Add contents of jar to 6 cups of water in a large saucepan.
Bring to a boil, reduce heat to medium, and boil, uncovered, for 15 minutes or until noodles are done.

Makes 2 large servings.

Monday, October 10, 2016

Canned Pumpkin

Pumpkin season is right around the corner, and these easily canned jars are the perfect go to for delicious breads, waffles, cookies, cakes, pies, or whatever else you love pumpkin for.

Due to their acidity levels, pumpkins (and all vegetables), require the use of a pressure canner.  The internal temperature of puree'd pumpkin is questionable for home canning safety, so please don't try that at home.  Stick with this cubed method and strain the water when ready to use, if necessary.  This same method can be used for canning any winter squash.

Canned Pumpkin
Recipe from Presto

fresh pumpkin
mason jars

Wash and remove seeds from pumpkin.
Remove peel from flesh and cut into 1" cubes.
Drop cubes into boiling water and boil for 2 minutes.
Pack hot squash cubes loosely into hot, sterilized jars, leaving 1" headspace.  Do not mash or puree cubes.
Cover with liquid that squash was boiled in, leaving 1 " headspace.
Remove air bubbles by running a plastic knife around the edges of the jar.
Wipe rim clean with a wet paper towel.
Place hot, sterilized lids on jars, and screw on bands.

Process at 11 pounds pressure, making sure to adjust for altitude (13 pounds if you live in Utah).
55 minutes for pints, or 90 minutes for quarts.

Monday, October 3, 2016

Apple Cider {Bottled}

Apple season is in full swing and thanks to wonderful farmers and a generous neighbor, I had a plethora of them last week.  I was stocked with dehydrated apples, applesauce and canned apple pie filling already, so I branched out to try something new: apple cider.  The results were fantastic.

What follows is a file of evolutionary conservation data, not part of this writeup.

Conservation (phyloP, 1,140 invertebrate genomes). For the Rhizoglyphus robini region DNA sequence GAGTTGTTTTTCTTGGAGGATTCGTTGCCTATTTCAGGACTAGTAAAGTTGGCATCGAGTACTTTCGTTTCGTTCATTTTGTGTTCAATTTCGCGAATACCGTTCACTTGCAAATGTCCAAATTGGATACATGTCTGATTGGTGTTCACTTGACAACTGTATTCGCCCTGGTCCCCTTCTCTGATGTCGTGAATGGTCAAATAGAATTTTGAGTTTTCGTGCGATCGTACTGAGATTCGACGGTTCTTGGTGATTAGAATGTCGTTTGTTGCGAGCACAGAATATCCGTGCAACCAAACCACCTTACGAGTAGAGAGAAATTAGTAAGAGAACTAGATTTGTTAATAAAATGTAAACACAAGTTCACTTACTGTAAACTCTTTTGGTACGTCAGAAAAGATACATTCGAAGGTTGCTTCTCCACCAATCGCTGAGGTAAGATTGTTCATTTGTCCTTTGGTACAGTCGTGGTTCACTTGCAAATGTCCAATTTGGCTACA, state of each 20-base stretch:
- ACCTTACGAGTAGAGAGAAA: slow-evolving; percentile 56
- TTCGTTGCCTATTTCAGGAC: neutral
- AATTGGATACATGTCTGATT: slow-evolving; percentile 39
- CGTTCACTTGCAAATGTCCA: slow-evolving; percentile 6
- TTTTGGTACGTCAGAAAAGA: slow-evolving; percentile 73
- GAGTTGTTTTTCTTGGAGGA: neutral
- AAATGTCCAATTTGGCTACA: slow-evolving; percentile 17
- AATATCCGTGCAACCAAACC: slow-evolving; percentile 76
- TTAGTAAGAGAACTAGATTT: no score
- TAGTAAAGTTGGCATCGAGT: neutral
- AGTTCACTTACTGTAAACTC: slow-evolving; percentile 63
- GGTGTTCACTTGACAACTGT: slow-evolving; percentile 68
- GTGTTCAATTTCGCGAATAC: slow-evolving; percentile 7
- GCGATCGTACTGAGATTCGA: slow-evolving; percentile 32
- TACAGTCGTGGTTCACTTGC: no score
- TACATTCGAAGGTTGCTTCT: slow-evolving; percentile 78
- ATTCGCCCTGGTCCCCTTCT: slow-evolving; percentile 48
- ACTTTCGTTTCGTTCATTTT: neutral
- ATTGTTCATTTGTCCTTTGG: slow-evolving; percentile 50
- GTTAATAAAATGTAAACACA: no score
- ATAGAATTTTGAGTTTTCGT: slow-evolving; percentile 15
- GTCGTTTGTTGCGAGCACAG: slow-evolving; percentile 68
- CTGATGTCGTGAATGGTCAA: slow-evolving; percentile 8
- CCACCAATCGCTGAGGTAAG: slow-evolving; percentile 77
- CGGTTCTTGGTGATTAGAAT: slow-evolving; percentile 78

You really can use whatever apples you have on hand; I had a mix of granny smith and red delicious; with a few fuji's and golden delicious in the mix.  The type of apples used will contribute to the sweetness factor, so you may need to adjust the honey or sugar to your liking.
If you are making a large batch you can definitely can this for future use (instructions follow), but if canning intimidates you then by all means just leave that part out.  This should store just fine in the fridge for up to 1 week.  If you are doing multiple batches, I would reuse the cinnamon/clove spice bag - you could definitely get more than one use out of it.
Also, DON'T THROW OUT THE APPLE PIECES AND PULP AT THE END!  This can be sent through a Victorio Strainer and made into delicious applesauce, which you can either eat plain or bottle (instructions here).  Or you could use it to make apple butter.  I sifted through mine for core-less pieces and pureed them in my blender to make apple cider fruit leather, so you've got a lot of options!

Apple Cider
Recipe modified from BLDG 25
25 apples of choice
water to cover apples (should be at least 4 quarts)
1 c. honey (or sweetener of choice)
10 cinnamon sticks
15 whole cloves

Chop apples into 4-6 pieces (do not skin or remove cores - just throw it all in)
Add apples to a large pot and cover with water.
Add sweetener of choice to the pot.
Take cinnamon sticks and cloves and wrap in a spice bag or cheesecloth; toss into the pot.

Bring to a boil, and boil uncovered on high for 1 hour.
Turn the heat to low, and simmer for 2-4 hours longer.
Once cooking is over, remove cheesecloth or spice bag.
Use a potato masher to mash the apples into a pulp (as much as possible).

Using a fine mesh strainer, remove as much of the pulp as possible.
Pour the remaining cider and pulp through a mesh strainer to catch all of the big pieces (you can also pour it into a large cheesecloth bag and squeee out all of the liquid).
Season to taste, and adjust sweetener if needed.

Makes 4 quarts.

If canning: put strained cider into a large pot and bring to a gentle simmer.
Pour hot cider into hot, sterilized jars.
Wipe rims clean, and top with a hot, sterilized lid.
Screw band on as tightly as possible.
Let stand on a towel or hot pad until you hear the "pop", and the cider has cooled completely.
Store in a cool, dark place.